Pliny, Apelles and James Woodhouse
According to Pliny the Elder, a lowly shoemaker once pointed out that the famous painter, Apelles, had inaccurately rendered a sandal.9 Apelles corrected his work. But when the shoemaker continued to criticise him, Apelles shut him down: ‘Sutor, ne ultra crepidam’ (‘Shoemaker, don’t extend yourself beyond sandals’). Classically educated writers across the English-speaking globe often quoted these words to police boundaries of expertise, usually in order to expose another’s ignorance."’ But ambitious workers including shoemakers deleted the negative ‘tie’, and used the slogan to promote progressive individualism: ‘Sutor ultra crepidam’, ‘Shoemaker: more than sandals!’
The first to use it was the ‘Poetical Shoemaker’ James Woodhouse (Figure 20.1), baptised in 1735 at Rowley Regis, a few miles west ofBirmingham. The eldest son of yeoman farmers, Woodhouse was educated until the age of seven or eight, probably in the local free school." Woodhouse dedicated early poems to his first patron, the poet and landscape gardener William Shenstone (1714-1763), who lent him English translations of the Classics in the 1760s.12 Pliny’s doctored adage first occurs as the epigraph to ‘Epistle to Shenstone, In the Shades’, written in 1784 and printed in his 1803 collection Norbury Park, ‘Sutor ultra crepidam’.13 It is a bold start to a bold essay demonstrating that
FIGURE 20.1 ‘Mr [Janies] Woodhouse the Poetical Cobbler’, 1765, reproduced courtesy of the Wellcome Collection. Etching, 1765, reproduced courtesy of the Wellcome Collection.
beauty is not the preserve of the rich, classically educated and powerful, heralding Woodhouse’s later radicalism:
Know, boasting Bard! a Rustic may be found,
Who never trod on Learning’s labour’d ground—
Ne’er studied Nature’s charms, in classic school,
Yet tries her beauties, not by line and rule,
But inbred taste and feeling, which decide,
With more precision than pedantic pride.14
Woodhouse, apparently responding to a critical fellow poet, pitches his inborn taste and feeling against classical pedantry. The learned languages are not required to describe a fish’s scales, the plume of birds, or other-worldly insects:1’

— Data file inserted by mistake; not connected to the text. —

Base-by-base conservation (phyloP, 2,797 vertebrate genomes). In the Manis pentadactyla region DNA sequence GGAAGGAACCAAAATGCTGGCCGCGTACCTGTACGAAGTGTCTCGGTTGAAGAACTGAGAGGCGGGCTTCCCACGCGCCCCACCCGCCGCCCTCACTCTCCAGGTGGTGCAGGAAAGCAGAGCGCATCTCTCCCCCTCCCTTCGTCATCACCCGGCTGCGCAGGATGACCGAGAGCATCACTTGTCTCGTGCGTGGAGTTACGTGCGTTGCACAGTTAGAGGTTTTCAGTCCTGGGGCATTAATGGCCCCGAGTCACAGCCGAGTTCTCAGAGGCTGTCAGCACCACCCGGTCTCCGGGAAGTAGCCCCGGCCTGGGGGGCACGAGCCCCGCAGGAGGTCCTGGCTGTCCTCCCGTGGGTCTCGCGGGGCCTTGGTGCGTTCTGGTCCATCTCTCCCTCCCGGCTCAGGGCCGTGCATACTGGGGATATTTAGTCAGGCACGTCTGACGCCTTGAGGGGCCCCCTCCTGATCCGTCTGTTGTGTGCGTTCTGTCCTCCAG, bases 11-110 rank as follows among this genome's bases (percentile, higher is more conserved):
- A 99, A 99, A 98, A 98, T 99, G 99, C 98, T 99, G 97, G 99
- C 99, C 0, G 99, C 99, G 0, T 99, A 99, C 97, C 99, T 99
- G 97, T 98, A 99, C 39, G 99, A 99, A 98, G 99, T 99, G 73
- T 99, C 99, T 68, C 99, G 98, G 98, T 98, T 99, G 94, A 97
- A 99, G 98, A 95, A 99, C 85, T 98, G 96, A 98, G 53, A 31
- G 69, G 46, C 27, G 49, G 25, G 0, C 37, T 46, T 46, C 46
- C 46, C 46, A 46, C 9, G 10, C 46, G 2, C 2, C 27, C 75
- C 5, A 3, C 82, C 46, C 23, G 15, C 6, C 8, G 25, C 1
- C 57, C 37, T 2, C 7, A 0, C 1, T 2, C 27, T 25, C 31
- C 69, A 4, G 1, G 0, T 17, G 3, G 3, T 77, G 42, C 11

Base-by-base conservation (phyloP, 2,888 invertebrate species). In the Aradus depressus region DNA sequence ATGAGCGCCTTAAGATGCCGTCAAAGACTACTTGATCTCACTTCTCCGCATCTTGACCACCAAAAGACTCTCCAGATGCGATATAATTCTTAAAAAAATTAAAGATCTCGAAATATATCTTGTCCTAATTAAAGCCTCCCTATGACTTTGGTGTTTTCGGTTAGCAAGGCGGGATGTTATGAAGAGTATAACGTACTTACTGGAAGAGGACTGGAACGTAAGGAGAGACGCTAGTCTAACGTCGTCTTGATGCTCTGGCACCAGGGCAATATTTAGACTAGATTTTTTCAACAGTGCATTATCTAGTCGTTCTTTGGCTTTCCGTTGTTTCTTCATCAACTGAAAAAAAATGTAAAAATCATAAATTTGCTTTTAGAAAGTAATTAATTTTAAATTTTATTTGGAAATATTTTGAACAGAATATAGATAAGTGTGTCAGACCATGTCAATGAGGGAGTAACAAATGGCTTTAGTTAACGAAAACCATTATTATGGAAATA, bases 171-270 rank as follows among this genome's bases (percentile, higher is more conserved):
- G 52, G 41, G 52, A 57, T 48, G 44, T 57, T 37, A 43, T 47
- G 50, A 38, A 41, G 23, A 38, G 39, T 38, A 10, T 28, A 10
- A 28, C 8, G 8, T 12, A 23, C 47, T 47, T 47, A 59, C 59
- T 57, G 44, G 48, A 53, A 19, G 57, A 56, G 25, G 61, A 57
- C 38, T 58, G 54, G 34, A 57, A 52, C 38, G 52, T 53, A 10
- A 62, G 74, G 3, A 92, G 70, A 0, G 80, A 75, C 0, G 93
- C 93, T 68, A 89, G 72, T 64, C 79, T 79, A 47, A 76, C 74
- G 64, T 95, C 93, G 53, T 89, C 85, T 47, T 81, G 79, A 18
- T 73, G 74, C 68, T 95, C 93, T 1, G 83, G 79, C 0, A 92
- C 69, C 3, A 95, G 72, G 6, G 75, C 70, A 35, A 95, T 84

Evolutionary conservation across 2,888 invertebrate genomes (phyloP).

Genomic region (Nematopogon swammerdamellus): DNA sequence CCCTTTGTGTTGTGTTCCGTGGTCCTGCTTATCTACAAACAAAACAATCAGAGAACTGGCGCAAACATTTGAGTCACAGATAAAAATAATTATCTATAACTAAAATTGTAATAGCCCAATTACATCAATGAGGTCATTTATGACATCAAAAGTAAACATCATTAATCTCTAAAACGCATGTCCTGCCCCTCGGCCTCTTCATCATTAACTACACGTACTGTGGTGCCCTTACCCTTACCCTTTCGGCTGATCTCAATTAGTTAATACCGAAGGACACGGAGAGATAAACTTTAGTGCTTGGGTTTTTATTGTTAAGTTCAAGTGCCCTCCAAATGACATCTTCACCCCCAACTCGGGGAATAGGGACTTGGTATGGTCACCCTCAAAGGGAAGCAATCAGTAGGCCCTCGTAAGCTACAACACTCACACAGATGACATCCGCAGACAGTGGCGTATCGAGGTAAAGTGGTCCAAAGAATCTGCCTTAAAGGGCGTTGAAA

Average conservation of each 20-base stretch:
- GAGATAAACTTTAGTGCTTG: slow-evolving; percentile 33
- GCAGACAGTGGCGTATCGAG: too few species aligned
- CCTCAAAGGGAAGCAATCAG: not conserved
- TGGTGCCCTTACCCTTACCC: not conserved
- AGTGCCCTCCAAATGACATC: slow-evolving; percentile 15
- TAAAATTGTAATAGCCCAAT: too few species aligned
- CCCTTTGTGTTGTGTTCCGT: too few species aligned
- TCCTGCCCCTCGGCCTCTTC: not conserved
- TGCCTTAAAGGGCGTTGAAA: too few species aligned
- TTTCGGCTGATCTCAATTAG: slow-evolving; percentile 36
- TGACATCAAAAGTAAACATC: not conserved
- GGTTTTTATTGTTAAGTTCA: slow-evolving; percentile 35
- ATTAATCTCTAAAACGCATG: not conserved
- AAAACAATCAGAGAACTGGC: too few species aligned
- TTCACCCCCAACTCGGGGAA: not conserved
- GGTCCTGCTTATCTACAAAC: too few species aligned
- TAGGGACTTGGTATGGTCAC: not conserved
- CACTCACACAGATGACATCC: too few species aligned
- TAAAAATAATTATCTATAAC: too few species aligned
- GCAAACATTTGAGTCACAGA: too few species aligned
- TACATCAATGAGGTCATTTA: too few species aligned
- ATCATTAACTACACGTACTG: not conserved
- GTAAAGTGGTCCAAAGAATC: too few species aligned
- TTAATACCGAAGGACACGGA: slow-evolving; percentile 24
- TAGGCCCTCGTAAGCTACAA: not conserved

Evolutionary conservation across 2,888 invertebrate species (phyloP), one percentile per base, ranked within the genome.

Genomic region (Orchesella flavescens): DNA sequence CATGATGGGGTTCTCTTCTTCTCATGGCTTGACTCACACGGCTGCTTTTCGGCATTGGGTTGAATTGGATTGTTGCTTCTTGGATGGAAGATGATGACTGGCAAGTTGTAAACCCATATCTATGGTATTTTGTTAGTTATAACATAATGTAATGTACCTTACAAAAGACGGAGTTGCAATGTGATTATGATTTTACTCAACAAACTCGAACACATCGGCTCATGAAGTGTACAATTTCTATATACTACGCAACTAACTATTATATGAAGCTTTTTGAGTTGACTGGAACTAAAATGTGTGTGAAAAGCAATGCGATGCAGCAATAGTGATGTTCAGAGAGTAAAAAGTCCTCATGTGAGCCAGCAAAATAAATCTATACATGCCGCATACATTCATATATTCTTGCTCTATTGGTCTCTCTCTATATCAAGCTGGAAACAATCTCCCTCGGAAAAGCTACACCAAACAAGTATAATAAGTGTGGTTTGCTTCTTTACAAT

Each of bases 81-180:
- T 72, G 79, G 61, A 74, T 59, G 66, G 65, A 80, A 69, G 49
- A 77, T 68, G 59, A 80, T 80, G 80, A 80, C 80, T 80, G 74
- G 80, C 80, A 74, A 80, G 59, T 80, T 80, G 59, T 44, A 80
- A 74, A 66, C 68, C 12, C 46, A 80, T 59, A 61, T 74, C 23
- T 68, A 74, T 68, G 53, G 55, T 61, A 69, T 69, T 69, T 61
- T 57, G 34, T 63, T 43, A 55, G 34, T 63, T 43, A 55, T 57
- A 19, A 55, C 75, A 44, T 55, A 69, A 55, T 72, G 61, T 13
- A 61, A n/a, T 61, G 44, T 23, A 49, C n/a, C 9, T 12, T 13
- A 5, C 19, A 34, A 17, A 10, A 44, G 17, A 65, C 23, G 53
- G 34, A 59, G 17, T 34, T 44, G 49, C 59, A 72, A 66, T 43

No vegetable’s cloth’d in leaves of Greek;
No insects, birds, or beasts, in Hebrew speak ...
The list of things unnecessary to ‘beauty, music, love and language’, grows:
Nor needs he skill Horatian verse to scan,
Or [sic] old Homer’s epic plan—
To fathom Plato’s philosophic sense,
Or try the powr’s of Tully’s eloquence.16
This is a recusatio—a description of what an author claims not to be doing which takes the form of doing it. Woodhouse is confident in talking about ancient authors he cannot read in the original; after all, Plato had become widely available in the English edition of Madame Dacier’s famous abridgement, frequently reprinted since 1701, while translations of Homer, Cicero and Horace abounded. Indeed, William Popple’s Ars Poetica (1753) was sold by Robert Dodsley (1704— 1764), Woodhouse’s next patron, who kept a successful booksellers at Tully’s Head, London. Woodhouse, also a working-class poet, had originally been apprenticed to a weaver, but set up the bookshop after publishing A Muse in Livery, or, The Footman’s Miscellany (1732), written while working as footman to ‘a person of quality at Whitehall’ (John, Viscount Lonsdale).17
In 1764, Woodhouse’s Poems on Sundry Occasions by a ‘journeyman shoemaker’ was printed by subscription, and an expanded edition was printed two years later. Both contain the rhapsodic encomium that won over Shenstone, ‘An Elegy to William Shenstone Esq, of the Lessowes’: ‘Arcadian shades!/Where dwells Apollo’; classical references proliferate: daffodils line the stream’s bank, and, ‘like Narcissus, fondly pine away’.18 Fragments of Arcadian poetry are poetically strewn around the garden, in English, Latin and Greek:
To read them ALL would be my humble pride;
But only part is granted, part denyed:
I feel no GRECIAN, feel no ROMAN fire;